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Nelson Mandela’s 8 rules of leadership

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in Best-Practices Leadership,Leaders & Managers,Profiles in Leadership

The former president of South Africa who ended apartheid there, Nelson Mandela, has an African first name, Rolihlahla, which translates literally as “pulling down a tree branch.” What that actually means is “troublemaker.”

Mandela’s life means many more things: warrior, activist and statesman.

Here are his rules of leadership:

  1. Courage means surpassing fear. When his tiny plane lost an engine 20 minutes from its destination, Mandela sat calmly reading his newspaper. Once on the ground, he said, “Man, I was terrified up there!” He later explained that actual fearlessness would have been irrational, but as a leader he couldn’t show fear.
  2. Lead from the front … but people must follow. After decades of armed struggle and refusing to negotiate with the government, Mandela decided to start talking with his enemies. His allies thought he was selling out, but he brought them along.
  3. Lead from the back, too. As a boy, Mandela herded cattle. “You know,” he said, “you can only lead them from behind.”
  4. Know your enemies. Mandela tried to understand and engage his opponents. He studied Afrikaans, the language of white South Africans, to learn their worldview. While in prison, Mandela, who was a lawyer, helped wardens with their legal problems. It amazed those most brutal proponents of apartheid that he would help them. For Mandela, he realized he could handle the worst characters imaginable.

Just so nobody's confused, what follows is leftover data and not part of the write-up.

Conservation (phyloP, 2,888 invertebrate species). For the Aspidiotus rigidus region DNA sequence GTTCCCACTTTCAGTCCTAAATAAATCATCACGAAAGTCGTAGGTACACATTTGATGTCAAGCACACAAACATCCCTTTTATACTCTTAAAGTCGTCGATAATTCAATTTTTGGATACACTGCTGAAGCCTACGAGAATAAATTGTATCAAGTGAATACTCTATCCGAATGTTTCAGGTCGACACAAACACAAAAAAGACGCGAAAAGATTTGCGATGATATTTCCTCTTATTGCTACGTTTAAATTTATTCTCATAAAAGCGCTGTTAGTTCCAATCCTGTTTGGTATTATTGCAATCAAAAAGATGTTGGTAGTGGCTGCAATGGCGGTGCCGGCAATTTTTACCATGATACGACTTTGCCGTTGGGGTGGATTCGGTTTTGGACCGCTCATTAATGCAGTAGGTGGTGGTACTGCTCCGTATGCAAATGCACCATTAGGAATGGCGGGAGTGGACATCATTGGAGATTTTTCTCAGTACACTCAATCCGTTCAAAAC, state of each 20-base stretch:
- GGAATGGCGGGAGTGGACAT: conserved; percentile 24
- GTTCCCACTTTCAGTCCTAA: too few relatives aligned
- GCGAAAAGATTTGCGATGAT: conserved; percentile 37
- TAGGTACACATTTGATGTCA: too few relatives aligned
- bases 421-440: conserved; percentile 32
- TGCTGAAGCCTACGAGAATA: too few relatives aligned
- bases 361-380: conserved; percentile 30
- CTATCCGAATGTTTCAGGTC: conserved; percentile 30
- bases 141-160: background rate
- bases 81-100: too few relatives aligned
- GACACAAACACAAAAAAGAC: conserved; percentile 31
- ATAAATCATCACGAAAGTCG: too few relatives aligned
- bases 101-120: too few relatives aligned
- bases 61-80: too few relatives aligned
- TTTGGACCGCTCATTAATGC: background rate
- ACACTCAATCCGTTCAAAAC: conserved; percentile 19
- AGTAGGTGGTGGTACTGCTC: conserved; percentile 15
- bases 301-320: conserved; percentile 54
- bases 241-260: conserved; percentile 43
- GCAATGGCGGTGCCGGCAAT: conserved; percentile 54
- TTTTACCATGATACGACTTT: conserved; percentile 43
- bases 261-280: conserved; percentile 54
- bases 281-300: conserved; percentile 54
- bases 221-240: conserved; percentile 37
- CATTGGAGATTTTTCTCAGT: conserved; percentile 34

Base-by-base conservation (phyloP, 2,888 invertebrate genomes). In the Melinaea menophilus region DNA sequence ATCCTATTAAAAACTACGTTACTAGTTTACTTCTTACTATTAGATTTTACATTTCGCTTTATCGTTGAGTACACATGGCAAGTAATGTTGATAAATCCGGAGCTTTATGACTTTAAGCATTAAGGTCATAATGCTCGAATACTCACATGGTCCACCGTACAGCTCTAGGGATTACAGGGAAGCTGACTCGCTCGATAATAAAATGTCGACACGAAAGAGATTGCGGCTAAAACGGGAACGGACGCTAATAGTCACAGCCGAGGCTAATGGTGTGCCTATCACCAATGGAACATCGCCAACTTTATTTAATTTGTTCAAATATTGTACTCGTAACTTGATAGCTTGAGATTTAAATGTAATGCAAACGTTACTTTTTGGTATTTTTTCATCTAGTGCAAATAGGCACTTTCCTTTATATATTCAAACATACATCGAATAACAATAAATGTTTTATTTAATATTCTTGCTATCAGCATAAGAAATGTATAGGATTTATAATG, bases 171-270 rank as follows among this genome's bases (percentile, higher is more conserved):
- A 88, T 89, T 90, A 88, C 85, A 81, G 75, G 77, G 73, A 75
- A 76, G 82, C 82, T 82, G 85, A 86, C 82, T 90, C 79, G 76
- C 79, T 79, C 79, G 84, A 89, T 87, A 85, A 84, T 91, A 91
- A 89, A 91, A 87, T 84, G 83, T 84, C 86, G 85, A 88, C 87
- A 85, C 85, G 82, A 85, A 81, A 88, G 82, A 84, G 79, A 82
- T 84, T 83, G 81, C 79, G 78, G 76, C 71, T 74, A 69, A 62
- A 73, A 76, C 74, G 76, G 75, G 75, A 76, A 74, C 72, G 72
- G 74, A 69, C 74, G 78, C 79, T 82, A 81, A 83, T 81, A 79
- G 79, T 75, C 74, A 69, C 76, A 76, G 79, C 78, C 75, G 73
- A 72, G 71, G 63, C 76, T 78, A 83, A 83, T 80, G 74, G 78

5. Keep them close. Like Abraham Lincoln, the prisoner kept in his brain trust the people whom he didn’t like and couldn’t rely on. After his release, he called them on their birthdays and attended their family funerals. People simply act in their own self-interest.
  6. Dress the part. He maintained the appearance of a leader.
  7. Live in the gray area. He understood that apartheid had many causes and required nuanced solutions.
  8. Recognize when to quit. Once, Mandela tried to get the voting age lowered to 14. His effort failed and he accepted it without sulking. He also left office at the right time, knowing that leaders choose not only what to do but what not to do.

—Adapted from “Mandela: His 8 Lessons of Leadership,” Richard Stengel, Time.

Photos: Mandella in 2008 by South Africa The Good News (www.sagoodnews.co.za); State President of South Africa Frederik de Klerk and Nelson Mandela shaking hands at the Annual Meeting of the World Economic Forum, copyright 1992, World Economic Forum.

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